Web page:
I have the distinct suspicion I’m plodding in where angels fear to tread. Oh well, off I go, we’ve all grown quite friendly. Maybe you’ve been at the drinks cabinet and are feeling mellow. You’ll give me the benefit of the doubt…
Lily Allen’s new video for Hard Out Here.
It’s blowing up the internet as they now like to say. Attracting a storm of controversy.
As it happens, I like it. And let’s get all the nonsense out of the way first. I don’t see the validity in the racist accusations; Lily explained she chose the best dancers who showed up to the audition and had made no request for specific ethnicities. Nor do I see the exploitation because she is fully dressed and they are not. She is playing the role the man usually plays in pop and hip hop videos. Lily also adds that the world would not care to see her chronic cellulite. Fair enough, I say. I too bow to the cellulite’s command every time.
Watch the video here: http://www.youtube.com/watch?v=E0CazRHB0so
No, why I am stepping up to the platform is to thank her in my capacity as a fashion design professor. Not for her contribution to pop music but for her assistance in my classroom. She’s been invaluable. You see the study of fashion is essentially an exploration of individuality. Something to be encouraged and celebrated, pierced, tie-dyed, feathered and pom-pommed. When all we see are women, mute, tongues out, performing the same choreography, dressed in the same few triangles of fabric, well, that’s a study in conformity. It’s anti-fashion. Just an endless parade of faceless arses. Sorry, ladies.
The designer in me dabs at her forehead with her embroidered hanky and cries, “Where is the layering, the play of volume, the exploration of silhouette and drape. The only drape on view is the skin on their buttocks. And let’s not get into choice of openings, position of slits, flaps or concealed buttons or this post will take a decidedly uncomfortable turn.
Another reason I was hesitant to unleash these thoughts that were scratching at the insides of my brain was that I didn’t want to alienate the very students I seek to bring out of themselves. Because you see, they love Miley and Rihanna and all the singers that Lily takes jabs at in her little girl voice. They consider them style icons and trendsetters and, I suppose, why wouldn’t they? They are surrounded on all sides. They don’t come to me knowing David Bowie or Stevie Nicks, but trust me, they will leave with that knowledge. (Don’t even get me started on those sisters of sausage dressing. There is a Kardashian ban in all my classes which is greeted by rolled eyes from diehard fans. In the quest for individuality that entire brood is truly the enemy most foul.)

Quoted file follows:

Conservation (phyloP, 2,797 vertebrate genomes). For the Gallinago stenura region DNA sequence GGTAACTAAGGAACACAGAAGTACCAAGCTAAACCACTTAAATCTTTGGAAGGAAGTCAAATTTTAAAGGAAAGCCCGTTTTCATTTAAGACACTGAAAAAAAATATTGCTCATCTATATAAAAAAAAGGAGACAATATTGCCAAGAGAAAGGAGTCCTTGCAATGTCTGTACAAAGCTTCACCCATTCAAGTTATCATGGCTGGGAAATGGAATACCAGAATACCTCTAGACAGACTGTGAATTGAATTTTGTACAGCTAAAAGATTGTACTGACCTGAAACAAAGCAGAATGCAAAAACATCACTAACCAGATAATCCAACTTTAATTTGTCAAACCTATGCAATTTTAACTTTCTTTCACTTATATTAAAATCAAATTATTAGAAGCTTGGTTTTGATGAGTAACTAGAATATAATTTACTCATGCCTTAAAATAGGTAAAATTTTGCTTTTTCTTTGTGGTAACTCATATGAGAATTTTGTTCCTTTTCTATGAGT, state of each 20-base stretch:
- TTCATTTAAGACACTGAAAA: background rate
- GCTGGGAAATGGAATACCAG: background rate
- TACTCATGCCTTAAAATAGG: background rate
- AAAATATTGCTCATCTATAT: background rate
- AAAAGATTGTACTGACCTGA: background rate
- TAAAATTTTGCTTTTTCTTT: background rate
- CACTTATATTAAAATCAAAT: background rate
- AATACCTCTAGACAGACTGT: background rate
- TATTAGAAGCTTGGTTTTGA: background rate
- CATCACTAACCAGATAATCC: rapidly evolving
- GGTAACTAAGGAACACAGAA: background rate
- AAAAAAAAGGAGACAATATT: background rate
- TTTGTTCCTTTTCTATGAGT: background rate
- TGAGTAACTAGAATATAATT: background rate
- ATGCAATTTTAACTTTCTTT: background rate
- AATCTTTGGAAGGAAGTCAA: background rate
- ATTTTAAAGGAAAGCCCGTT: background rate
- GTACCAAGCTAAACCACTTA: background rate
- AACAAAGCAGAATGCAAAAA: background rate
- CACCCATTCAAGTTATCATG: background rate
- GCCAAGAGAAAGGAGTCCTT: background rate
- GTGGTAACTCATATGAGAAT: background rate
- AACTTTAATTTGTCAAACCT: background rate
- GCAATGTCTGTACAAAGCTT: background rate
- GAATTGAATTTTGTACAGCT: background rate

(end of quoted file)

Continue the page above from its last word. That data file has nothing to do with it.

My favorite tutor when I was a design student was a waify sylph who wore leather mini skirts with bare milky legs rattling about in scuffed cowboy boots who, now that I recall, did pose naked for an alternative band’s album cover. She had blunt cut shoulder length hair in bangs but dyed octogenarian grey, not snowy white, not platinum nor sun kissed, just old-lady-lost-the-melanin-no-more-pigmentation grey. It was the haircut of a seven year old girl, on the body of a 12 year old boy topped off with your granny’s haircolour. She did not wear red lipstick to highlight the way for you. She left you to decipher the contradictions of her appearance for yourself. Or not.
I’m tired of seeing women in music videos crawling on all fours convulsing like they’re having a fit, slapping their own asses and inviting others to do so. I appreciate the athleticism and technique and the work that went into the fine shapely rears on view but I don’t think what they’re doing is attractive. It puts me in mind of sumo wrestling, all that undulating flesh and squatting. There is technique and athleticism in throwing the javelin, but I don’t like to watch it either.
This is not about women taking control, or owning anything. This ‘Wow, we get to call ourselves bitches, see how far we’ve come’ thinking doesn’t resonate with me. Really, we women are suckers sometimes. It’s hard out here for a bitch because we continue to make it that way. And girls have too few alternatives to inspire them, so without the likes of Lily’s provocation, how will that change?
Come on, ladies, have some self respect. Or as our girl puts it, “Forget your balls and grow a pair of tits.”
My first novel is now available. You can buy Silk for the Feed Dogs here.